Binturongs are adapted to an arboreal lifestyle. They are nocturnal, hence the large blackened eyes, and seclusive, hence the tendency to hide the face. Binturongs prefer old-growth forests. Their range is spread across South and Southeast Asia. Equipped with sharp, semi-retractable claws and a prehensile tail, the binturong navigates the intricate maze of branches with astonishing agility and grace. Its nimble movements and adept climbing skills allow it to explore the forest canopy, concealed from prying eyes below.
When the NGO called Creative Conservation Alliance posted a camera-trap footage, it showed a binturong disappearing in the background, walking through the forest floor, and its tail in an upright stance. The footage also came from the Hill Tracts. And it featured a rare behaviour—binturongs strolling on the ground. There are not many instances of this.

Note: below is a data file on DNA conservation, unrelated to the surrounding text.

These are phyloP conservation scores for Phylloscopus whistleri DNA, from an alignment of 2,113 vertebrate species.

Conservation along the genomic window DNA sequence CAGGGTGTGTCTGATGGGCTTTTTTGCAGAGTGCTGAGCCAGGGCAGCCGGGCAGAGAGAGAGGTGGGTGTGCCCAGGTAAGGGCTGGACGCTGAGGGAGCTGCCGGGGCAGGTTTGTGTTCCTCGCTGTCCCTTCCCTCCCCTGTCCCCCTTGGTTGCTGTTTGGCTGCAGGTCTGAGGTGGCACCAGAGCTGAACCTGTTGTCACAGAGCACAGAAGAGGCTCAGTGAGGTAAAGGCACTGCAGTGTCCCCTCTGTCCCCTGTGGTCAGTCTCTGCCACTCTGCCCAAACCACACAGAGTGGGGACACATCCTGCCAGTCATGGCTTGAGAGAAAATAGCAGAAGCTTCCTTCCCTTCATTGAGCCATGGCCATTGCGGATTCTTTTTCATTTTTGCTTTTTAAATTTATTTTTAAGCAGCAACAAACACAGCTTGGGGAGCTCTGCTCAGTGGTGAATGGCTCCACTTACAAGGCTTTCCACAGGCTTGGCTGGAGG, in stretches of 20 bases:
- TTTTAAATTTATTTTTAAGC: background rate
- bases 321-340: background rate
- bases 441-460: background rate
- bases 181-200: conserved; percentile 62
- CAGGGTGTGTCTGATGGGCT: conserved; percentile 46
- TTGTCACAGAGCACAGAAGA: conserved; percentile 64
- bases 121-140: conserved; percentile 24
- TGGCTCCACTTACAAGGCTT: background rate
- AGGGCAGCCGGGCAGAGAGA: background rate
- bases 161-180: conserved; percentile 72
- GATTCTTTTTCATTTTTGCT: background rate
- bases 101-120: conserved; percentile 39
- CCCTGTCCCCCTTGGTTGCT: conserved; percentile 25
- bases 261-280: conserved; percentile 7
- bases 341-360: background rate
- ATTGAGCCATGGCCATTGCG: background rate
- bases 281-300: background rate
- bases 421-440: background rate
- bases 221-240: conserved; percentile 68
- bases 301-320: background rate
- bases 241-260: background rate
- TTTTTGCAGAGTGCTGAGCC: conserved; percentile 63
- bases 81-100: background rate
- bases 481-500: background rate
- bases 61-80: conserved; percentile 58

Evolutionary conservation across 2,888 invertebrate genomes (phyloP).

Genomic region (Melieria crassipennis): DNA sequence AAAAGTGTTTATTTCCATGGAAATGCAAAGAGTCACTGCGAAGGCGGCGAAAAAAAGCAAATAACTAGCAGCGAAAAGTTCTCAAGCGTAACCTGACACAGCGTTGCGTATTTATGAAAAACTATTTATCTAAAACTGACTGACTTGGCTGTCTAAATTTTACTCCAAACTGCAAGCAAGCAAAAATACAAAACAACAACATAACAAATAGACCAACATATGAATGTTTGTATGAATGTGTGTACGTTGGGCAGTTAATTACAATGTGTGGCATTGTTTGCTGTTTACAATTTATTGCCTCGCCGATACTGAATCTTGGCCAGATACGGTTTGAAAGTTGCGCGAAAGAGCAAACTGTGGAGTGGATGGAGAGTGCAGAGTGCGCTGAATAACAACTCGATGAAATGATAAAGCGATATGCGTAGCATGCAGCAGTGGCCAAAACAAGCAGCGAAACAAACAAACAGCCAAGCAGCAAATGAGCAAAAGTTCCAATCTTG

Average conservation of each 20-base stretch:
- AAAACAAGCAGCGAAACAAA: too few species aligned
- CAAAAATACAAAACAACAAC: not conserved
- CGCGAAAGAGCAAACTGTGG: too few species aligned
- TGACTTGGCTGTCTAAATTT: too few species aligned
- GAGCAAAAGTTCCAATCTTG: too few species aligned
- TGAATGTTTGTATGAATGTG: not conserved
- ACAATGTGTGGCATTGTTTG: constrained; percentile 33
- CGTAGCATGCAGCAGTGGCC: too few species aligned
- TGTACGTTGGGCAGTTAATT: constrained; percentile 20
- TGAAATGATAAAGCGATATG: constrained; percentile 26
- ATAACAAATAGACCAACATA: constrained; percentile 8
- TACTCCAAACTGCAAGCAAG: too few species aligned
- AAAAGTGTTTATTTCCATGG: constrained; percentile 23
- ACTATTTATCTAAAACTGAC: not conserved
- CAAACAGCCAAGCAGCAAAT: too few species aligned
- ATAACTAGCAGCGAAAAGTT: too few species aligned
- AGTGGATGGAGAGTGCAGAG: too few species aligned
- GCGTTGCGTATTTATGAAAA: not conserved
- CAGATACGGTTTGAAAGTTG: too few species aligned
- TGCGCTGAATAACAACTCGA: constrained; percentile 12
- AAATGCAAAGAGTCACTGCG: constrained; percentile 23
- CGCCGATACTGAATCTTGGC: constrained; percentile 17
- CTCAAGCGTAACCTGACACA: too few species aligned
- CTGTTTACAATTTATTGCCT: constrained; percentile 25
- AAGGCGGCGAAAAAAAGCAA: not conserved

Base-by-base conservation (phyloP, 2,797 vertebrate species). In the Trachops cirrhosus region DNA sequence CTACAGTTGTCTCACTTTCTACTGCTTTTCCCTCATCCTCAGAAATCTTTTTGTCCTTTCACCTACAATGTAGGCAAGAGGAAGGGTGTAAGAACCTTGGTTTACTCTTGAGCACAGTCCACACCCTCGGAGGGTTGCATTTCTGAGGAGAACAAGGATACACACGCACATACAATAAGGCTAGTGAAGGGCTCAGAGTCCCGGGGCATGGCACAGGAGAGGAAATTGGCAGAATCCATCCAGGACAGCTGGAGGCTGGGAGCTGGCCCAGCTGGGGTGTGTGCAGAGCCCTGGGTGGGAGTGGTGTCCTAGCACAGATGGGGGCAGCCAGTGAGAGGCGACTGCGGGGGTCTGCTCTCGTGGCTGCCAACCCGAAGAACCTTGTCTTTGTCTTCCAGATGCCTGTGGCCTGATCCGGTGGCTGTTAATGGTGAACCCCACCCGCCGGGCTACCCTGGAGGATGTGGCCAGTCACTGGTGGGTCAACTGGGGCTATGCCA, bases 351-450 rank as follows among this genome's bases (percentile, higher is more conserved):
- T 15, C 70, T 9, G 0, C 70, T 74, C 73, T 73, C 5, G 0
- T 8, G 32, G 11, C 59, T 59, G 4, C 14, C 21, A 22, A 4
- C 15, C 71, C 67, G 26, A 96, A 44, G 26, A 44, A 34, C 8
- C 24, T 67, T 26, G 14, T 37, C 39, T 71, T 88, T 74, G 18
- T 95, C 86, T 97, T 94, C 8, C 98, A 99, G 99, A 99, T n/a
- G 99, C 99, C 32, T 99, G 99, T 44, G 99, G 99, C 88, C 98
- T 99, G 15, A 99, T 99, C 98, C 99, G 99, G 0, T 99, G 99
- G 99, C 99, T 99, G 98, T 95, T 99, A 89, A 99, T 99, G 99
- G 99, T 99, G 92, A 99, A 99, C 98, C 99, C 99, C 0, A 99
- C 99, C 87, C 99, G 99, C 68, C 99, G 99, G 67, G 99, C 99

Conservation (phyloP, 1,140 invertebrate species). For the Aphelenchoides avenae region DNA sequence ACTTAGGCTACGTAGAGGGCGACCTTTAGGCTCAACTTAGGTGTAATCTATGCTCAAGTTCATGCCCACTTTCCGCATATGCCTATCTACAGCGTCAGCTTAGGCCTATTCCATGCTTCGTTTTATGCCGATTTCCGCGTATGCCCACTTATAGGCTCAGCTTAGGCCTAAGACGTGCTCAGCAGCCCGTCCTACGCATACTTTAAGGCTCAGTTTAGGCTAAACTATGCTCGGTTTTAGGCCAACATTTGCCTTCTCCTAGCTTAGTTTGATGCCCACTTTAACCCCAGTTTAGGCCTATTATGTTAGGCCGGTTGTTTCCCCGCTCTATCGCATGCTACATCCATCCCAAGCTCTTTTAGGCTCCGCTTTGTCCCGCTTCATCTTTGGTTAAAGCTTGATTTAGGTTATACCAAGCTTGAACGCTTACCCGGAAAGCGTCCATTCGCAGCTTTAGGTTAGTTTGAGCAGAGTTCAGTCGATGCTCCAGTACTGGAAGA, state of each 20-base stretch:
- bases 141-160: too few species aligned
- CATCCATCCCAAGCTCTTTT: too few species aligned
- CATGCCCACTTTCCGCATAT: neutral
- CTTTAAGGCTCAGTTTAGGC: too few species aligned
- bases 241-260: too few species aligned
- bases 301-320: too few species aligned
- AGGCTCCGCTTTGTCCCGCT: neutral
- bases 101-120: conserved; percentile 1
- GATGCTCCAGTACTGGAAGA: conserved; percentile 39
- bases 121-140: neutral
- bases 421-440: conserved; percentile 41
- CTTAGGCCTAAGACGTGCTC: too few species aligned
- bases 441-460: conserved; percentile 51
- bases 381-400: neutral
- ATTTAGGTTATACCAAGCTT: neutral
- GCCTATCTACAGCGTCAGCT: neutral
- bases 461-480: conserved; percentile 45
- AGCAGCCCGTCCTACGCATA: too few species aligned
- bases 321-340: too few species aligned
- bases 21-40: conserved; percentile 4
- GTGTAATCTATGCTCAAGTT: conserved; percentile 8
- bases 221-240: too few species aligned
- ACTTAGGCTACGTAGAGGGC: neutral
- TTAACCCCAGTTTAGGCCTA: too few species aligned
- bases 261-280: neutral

The animal is solitary except for the short breeding spell. They communicate via the scent emitting from the glands. Although scientifically a carnivore, the binturong has a taste for plant matter, plum, and fruits—a common feature known about civets.
Afterwards, my paths kept crossing with the binturongs. But not all memories are sweet. There was one poor individual that was rescued in 2017 from Tahirpur, Sylhet. It was drifting on the monsoon flood. Beaten and bruised, it was taken into custody by the Forest Department from a local menagerie which still practises against the existing wildlife law. Due to poor and inept treatment, it died later.
Binturongs are globally threatened. In 2016, the animal was declared vulnerable. In Bangladesh, it is also assessed as vulnerable. Binturongs, due to their furry appearance and lack of connection between the wildlife and the locals, are often misunderstood. They are mistaken for bears. Their dark look often gives allegations of gravediggers.